Relationship Among Anal Sphincter Injury, Patulous Anal Canal, and Anal Pressures in Patients With Anorectal Disorders

David Prichard, Doris M. Harvey, Joel Garland Fletcher, Alan R. Zinsmeister, Adil Eddie Bharucha

Research output: Contribution to journalArticle

17 Scopus citations

Abstract

The anal sphincters and puborectalis are imaged routinely with an endoanal magnetic resonance imaging (MRI) coil, which does not assess co-aptation of the anal canal at rest. By using a MRI torso coil, we identified a patulous anal canal in some patients with anorectal disorders. We aimed to evaluate the relationship between anal sphincter and puborectalis injury, a patulous anal canal, and anal pressures. Methods: We performed a retrospective analysis of data from 119 patients who underwent MRI and manometry analysis of anal anatomy and pressures, respectively, from February 2011 through March 2013 at the Mayo Clinic. Anal pressures were determined by high-resolution manometry, anal sphincter and puborectalis injury was determined by endoanal MRI, and anal canal integrity was determined by torso MRI. Associations between manometric and anatomic parameters were evaluated with univariate and multivariate analyses. Results: Fecal incontinence (55 patients; 46%) and constipation (36 patients; 30%) were the main indications for testing; 49 patients (41%) had a patulous anal canal, which was associated with injury to more than 1 muscle (all P ≤ .001), and internal sphincter (P < .01), but not puborectalis (P = .09) or external sphincter (P = .06), injury. Internal (P < .01) and external sphincter injury (P = .02) and a patulous canal (P < .001), but not puborectalis injury, predicted anal resting pressure. A patulous anal canal was the only significant predictor (P < .01) of the anal squeeze pressure increment. Conclusions: Patients with anorectal disorders commonly have a patulous anal canal, which is associated with more severe anal injury and independently predicted anal resting pressure and squeeze pressure increment. It therefore is important to identify a patulous anal canal because it appears to be a marker of not only anal sphincter injury but disturbances beyond sphincter injury, such as damage to the anal cushions or anal denervation.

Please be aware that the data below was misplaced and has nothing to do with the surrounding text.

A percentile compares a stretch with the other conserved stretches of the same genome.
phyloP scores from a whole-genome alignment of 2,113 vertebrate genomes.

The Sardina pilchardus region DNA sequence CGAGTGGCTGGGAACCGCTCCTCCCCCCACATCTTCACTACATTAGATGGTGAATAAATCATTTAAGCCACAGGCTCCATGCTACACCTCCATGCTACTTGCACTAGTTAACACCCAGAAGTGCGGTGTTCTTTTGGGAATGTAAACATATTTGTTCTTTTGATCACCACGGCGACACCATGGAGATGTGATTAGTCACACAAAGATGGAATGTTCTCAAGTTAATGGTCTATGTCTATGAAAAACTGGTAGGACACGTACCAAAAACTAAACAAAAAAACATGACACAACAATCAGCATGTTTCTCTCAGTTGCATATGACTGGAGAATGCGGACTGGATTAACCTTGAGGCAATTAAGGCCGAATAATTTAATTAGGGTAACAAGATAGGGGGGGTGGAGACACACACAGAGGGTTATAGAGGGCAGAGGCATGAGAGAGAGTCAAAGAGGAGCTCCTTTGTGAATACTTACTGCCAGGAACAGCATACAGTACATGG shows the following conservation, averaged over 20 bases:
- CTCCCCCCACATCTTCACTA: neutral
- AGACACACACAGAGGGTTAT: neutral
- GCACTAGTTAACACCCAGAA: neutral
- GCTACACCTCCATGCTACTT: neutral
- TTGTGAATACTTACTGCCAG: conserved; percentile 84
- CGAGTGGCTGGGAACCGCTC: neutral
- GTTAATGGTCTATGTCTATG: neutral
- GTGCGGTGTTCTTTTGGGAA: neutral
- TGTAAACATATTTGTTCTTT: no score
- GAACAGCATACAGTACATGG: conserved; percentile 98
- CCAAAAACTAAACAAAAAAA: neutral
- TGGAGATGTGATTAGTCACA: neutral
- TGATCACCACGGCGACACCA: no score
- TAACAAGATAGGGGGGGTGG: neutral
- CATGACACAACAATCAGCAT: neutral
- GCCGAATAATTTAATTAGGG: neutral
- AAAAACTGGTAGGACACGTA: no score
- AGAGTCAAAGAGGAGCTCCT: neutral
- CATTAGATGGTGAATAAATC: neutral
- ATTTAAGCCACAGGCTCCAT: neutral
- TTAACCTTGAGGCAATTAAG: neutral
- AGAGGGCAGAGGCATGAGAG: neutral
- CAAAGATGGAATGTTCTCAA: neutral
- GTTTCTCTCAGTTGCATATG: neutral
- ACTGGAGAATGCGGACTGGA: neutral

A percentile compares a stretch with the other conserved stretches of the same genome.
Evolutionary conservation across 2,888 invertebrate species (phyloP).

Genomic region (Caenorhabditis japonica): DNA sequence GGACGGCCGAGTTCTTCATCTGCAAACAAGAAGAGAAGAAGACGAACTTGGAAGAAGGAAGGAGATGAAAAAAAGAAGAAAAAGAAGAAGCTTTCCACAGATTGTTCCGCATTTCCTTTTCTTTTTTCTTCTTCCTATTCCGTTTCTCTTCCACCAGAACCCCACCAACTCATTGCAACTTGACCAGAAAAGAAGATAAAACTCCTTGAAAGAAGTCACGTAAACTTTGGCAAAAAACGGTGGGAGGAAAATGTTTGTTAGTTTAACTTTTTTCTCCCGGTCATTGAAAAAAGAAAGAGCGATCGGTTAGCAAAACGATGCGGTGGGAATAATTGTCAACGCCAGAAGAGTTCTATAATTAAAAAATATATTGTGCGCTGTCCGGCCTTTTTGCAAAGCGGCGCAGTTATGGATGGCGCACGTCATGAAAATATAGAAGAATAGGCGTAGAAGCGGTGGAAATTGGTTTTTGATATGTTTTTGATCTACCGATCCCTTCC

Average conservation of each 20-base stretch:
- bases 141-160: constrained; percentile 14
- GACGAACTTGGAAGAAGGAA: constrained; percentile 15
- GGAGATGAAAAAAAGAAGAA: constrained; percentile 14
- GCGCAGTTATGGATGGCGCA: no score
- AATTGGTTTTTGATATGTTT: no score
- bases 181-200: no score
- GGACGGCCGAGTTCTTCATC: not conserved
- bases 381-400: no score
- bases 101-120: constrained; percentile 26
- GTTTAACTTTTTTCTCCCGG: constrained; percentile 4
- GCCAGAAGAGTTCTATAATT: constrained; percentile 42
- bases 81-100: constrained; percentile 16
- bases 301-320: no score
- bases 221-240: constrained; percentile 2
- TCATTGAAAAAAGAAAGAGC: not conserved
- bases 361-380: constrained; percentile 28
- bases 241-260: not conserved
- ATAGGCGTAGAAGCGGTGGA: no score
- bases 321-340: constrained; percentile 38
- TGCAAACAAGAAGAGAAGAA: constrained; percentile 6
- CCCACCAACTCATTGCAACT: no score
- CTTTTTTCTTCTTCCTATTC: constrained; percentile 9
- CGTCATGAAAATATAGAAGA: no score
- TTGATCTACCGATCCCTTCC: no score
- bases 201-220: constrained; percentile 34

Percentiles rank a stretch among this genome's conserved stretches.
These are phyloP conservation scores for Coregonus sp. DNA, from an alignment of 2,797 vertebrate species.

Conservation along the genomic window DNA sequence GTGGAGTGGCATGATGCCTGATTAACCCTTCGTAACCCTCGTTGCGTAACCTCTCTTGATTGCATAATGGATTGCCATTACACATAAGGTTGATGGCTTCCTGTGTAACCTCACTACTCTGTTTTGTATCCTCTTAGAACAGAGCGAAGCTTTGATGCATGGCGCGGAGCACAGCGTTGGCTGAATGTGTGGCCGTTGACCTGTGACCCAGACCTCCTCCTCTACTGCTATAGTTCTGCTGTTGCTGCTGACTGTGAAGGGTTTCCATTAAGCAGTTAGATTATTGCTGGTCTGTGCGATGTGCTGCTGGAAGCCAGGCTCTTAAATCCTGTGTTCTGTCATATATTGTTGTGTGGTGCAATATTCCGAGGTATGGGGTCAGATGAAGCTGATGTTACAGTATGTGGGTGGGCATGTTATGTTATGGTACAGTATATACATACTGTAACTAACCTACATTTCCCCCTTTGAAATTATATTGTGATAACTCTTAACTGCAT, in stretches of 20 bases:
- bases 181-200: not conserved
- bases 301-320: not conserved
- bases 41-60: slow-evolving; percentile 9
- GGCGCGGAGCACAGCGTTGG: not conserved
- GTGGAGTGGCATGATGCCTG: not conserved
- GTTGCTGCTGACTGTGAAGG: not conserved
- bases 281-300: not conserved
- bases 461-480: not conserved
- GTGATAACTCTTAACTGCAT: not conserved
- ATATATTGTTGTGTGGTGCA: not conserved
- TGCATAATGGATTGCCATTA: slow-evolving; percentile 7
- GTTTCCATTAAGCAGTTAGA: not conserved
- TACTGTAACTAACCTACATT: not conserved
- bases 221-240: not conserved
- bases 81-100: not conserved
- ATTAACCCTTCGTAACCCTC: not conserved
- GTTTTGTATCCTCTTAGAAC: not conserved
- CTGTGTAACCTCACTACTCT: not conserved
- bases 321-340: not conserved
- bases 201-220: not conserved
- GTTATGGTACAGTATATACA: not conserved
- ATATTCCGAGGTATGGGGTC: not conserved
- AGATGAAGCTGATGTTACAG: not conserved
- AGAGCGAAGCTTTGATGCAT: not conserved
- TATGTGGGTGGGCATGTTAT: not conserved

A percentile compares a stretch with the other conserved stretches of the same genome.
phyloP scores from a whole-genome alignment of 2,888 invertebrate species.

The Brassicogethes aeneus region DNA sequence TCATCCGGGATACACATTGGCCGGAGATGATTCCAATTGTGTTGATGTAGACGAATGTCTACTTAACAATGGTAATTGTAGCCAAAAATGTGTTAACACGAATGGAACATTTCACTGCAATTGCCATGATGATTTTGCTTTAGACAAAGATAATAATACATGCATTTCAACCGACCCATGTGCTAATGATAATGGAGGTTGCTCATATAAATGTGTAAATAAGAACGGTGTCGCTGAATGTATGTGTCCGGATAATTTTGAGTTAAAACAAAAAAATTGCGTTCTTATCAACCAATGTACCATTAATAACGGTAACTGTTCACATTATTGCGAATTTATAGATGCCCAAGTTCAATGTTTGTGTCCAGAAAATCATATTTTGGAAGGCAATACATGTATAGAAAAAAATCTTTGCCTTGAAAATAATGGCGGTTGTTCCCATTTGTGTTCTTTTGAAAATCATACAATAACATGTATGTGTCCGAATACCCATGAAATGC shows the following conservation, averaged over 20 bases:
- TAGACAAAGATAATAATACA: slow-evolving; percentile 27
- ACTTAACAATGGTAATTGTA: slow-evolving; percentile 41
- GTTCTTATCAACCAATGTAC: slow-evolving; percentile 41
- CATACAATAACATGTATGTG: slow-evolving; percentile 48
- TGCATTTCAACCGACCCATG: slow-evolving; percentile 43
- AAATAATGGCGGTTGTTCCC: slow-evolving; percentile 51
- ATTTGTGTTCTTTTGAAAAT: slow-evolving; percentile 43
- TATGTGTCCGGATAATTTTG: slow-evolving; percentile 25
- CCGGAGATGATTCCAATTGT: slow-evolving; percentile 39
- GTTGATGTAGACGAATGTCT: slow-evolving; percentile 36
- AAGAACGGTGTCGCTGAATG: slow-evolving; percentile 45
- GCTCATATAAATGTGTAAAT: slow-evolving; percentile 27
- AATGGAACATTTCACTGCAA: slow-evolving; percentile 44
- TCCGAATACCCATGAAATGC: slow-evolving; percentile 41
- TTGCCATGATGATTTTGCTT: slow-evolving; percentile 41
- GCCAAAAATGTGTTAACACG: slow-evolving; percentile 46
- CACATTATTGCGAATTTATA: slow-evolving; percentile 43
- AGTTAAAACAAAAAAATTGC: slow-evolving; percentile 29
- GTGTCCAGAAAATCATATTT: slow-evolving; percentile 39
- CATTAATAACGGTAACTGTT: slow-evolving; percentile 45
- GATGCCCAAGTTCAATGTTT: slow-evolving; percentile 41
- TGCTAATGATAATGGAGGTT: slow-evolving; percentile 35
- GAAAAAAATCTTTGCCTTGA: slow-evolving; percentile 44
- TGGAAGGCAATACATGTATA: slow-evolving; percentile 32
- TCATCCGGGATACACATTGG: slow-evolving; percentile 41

Original languageEnglish (US)
Article number54328
Pages (from-to)1793-1800
Number of pages8
JournalClinical Gastroenterology and Hepatology
Volume13
Issue number10
DOIs
StatePublished - Oct 1 2015

Keywords

  • Anal Sphincter Defects
  • Anorectal Imaging
  • Diagnosis
  • Risk Factor

ASJC Scopus subject areas

  • Gastroenterology
  • Hepatology

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